It's a tall order to choose just a handful of items to represent a nation. The seven institutions that make up National Museum Wales have many thousands of artifacts that could make the cut, from great Impressionist paintings at National Museum Cardiff to an entire workmen's institute transferred brick by brick to St Fagans National Museum of History. Nevertheless, here's our choice of 10 items to symbolise the culture and character of Wales.
The Red Book of Hergest (Llyfr Coch Hergest)
Although it’s named after a place in England – Hergest Court in Herefordshire, where it sat out the Elizabethan Age – the Red Book is the most important medieval manuscript in the Welsh language. It’s best known for containing the Mabinogion, a collection of the earliest Welsh prose. Its stories introduce a rich cast of characters, including many strong women. There's the flower maiden Blodeuwedd (eventually turned into an owl for betraying her husband, Lleu Llaw Gyffes), the expert horsewoman Rhiannon, and Branwen, the princess whose unhappy marriage destroys two nations. By the time a scribe had painstakingly written the tales out at the end of the 14th century, they would already have been centuries old; but their themes of murder, heartbreak, ambition and loss are timeless.
In July 2017, the 10 millionth Raspberry Pi emerged from its production facility at Pencoed, near Bridgend. The inexpensive, credit-card-sized unit is now the best-selling British-designed computer of all time (and out of all computers worldwide, third only to the Apple Mac and the mighty PC). The Pi was originally manufactured in China, until founder Eben Upton moved production to Pencoed’s Sony UK Technology Centre in 2012, praising its “unparalleled manufacturing standards”.
The Coal Exchange tide clocks
Cardiff was among the world’s most important ports in the early 20th century, and the Coal Exchange was its beating heart. The entrance hall featured two wooden lions on pillars, each guarding a clock set to the city’s high-water times in the morning and the afternoon – essential information for the traders on the market floor. The intricately carved clocks are testament to a time when the world was governed by Cardiff time and tides.
The Nanteos Cup (Cwpan Nanteos)
Is the Holy Grail hiding in plain sight in Aberystwyth? Now on permanent display at the National Library of Wales, the Nanteos Cup was once credited with supernatural healing powers. Devotees in rural Ceredigion claimed it to be a relic made from wood of the True Cross, hidden for centuries in Strata Florida Abbey. Somewhat inconveniently, analysis now shows it to be a food bowl made from native elm, some 1,400 years after the birth of Jesus. But the legend has proved remarkably hardy, with many headlines about “the hunt for the Holy Grail” when it was stolen (and soon recovered) in 2014.
A leek – or a daffodil?
There’s no denying the beauty of a vase of daffodils, while the leek is featured less often in still-life paintings. But when it comes to Welsh symbols, the flower is something of an interloper. It was gradually adopted as an alternative symbol because its Welsh name – cenhinen pedr, or “Peter’s leek” – led to confusion with the older emblem.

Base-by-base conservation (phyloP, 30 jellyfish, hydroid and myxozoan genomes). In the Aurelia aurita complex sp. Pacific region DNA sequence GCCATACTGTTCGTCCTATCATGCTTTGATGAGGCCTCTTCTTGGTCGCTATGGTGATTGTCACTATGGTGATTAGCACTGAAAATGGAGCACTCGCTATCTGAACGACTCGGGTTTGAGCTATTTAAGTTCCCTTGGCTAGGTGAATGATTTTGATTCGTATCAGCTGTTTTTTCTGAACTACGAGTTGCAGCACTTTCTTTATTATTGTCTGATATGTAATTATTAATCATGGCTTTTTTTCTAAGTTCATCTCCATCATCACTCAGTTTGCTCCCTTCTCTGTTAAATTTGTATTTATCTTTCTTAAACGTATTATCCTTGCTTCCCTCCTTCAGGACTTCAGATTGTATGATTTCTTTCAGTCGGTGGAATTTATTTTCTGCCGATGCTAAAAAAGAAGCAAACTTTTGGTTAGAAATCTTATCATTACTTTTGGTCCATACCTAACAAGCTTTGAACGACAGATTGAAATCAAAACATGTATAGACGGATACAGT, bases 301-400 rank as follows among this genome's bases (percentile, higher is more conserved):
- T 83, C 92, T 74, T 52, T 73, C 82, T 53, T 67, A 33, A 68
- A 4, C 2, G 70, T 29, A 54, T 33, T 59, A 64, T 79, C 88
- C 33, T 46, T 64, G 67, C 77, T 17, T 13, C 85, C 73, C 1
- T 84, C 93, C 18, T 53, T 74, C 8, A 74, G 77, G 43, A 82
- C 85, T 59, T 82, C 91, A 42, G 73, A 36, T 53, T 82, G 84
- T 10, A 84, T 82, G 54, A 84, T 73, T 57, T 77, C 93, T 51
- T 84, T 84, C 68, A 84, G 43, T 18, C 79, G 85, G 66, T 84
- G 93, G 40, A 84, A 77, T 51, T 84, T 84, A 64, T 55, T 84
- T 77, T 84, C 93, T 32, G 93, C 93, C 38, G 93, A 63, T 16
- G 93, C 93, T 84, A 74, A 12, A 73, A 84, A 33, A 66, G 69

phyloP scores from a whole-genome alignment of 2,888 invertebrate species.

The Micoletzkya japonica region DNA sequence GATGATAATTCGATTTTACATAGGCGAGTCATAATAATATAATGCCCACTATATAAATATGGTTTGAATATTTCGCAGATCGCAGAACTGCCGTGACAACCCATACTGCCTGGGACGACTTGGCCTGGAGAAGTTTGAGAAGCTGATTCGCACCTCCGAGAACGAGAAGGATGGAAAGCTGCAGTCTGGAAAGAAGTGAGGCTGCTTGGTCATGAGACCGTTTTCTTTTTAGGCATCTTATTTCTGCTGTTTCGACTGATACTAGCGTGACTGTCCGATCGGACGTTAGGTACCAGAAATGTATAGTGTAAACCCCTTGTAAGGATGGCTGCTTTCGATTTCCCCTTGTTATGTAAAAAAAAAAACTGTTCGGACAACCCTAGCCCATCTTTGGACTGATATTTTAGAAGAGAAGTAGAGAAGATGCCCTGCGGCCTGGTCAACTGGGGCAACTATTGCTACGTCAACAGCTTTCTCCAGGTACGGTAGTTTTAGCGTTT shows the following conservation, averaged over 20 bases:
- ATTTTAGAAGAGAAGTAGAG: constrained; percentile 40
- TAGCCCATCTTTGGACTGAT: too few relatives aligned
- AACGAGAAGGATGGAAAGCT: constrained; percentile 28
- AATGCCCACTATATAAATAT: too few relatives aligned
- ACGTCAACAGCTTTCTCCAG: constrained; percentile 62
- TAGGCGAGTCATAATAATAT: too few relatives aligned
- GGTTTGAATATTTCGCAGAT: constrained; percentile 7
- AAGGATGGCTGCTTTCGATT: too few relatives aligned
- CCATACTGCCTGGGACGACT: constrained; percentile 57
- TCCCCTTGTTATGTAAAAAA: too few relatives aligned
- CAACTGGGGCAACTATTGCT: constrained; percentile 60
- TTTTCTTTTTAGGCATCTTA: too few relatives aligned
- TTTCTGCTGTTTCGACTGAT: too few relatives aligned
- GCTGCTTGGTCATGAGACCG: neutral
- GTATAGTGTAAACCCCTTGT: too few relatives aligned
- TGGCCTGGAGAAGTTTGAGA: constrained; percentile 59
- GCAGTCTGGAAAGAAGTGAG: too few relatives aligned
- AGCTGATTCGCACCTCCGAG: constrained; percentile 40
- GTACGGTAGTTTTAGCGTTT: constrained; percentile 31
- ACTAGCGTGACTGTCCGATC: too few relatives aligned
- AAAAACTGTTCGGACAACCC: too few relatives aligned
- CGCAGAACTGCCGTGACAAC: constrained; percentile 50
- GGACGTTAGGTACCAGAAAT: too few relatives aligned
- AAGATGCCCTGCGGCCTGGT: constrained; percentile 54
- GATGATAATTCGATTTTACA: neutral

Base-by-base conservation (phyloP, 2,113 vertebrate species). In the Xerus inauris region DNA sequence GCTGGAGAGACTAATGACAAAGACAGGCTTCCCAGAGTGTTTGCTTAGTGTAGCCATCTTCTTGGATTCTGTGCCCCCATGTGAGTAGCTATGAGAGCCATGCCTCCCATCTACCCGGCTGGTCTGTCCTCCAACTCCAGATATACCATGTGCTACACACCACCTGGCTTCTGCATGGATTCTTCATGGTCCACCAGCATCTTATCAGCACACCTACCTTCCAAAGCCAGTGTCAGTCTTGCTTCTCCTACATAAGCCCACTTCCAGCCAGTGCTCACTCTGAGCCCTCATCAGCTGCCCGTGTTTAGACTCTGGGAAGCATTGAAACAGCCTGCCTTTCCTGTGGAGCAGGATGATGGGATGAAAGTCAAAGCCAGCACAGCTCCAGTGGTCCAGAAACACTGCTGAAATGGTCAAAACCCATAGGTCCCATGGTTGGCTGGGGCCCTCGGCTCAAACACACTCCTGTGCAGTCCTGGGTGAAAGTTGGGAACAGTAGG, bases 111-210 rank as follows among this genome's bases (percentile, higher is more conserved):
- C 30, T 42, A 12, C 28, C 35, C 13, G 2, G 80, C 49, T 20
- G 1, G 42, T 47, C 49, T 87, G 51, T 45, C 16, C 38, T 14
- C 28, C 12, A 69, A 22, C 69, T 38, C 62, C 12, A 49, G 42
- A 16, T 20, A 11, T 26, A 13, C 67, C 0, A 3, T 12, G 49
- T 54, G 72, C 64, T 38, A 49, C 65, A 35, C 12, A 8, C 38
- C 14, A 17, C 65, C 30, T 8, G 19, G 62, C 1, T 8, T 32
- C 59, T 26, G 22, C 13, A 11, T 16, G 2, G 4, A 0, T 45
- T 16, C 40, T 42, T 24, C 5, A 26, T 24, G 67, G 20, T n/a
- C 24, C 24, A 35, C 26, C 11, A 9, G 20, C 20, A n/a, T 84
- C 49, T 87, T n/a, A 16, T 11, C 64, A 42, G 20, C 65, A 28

Wales may be seen on earlier maps, but the Cambriae Typus of 1573 was the first one to show it as a nation distinct from the rest of Britain. It was the handiwork of Humphrey Llwyd, a scholar, collector and politician from Denbigh. Today, it would be ill-advised to use as a sat-nav replacement: the many errors on the map include the complete erasure of the Gower Peninsula. But with place names recorded in Welsh, English and Latin, it’s an invaluable record of Renaissance Wales.
The Felinfoel beer can
Beer in a tin can? Commonplace today, but unknown to Britain back in 1935. It was first manufactured that year at the Felinfoel Brewery in Llanelli, whose owners were tin magnates as well as brewers. They came up with the idea of coating the inside of a can with an inert wax to stop the beer inside getting a metallic tang. It proved a hit with drinkers, and didn’t do any harm to South Wales’s domination of the tin industry: in 1945, the region still had more than 300 tinplate mills in operation.
A cnapan ball
If you think rugby is a physical game, try cnapan. First recorded in the ninth-century History of the Britons by the Welsh monk Nennius, it involved the entire male population of two villages fighting to steal a hard wooden ball and carry it home. To add extra interest, the ball could be boiled overnight in fat to make it extra-slippery. Though violent and chaotic, it’s considered the ancestor of modern football and rugby – and some even think it contained primitive versions of the scrum and line-out.
Jemima Fawr’s memorial
The 1797 Battle of Fishguard was the last time an invading army landed on British soil. After coming ashore near the Pembrokeshire town, the rag-tag French forces started looting farmhouses and got drunk on stolen wine. Jemima Nicholas, a 47-year-old cobbler’s wife, went out into the fields with a pitchfork and single-handedly rounded up 12 of the soldiers, locking them in a church until they surrendered. It earned her the nickname of Jemima Fawr – “Great Jemima” – and a memorial stone at St Mary’s Church in Fishguard.
The fuel cell
When humankind went to the Moon in 1969, a piece of Welsh ingenuity blasted off with the three NASA astronauts. The electric power and drinking water in the Apollo spacecraft were produced by fuel cells, which combine hydrogen and oxygen in a controlled electrochemical reaction. It’s an application first described in 1838 by the Welsh physicist and barrister William Grove, who managed to create a working prototype just three years later.
Further reading: Find another perspective on Welsh heritage – and 10 times more artefacts, one or two of which coincide with our choices – in the book 'Wales in 100 Objects' by Andrew Green.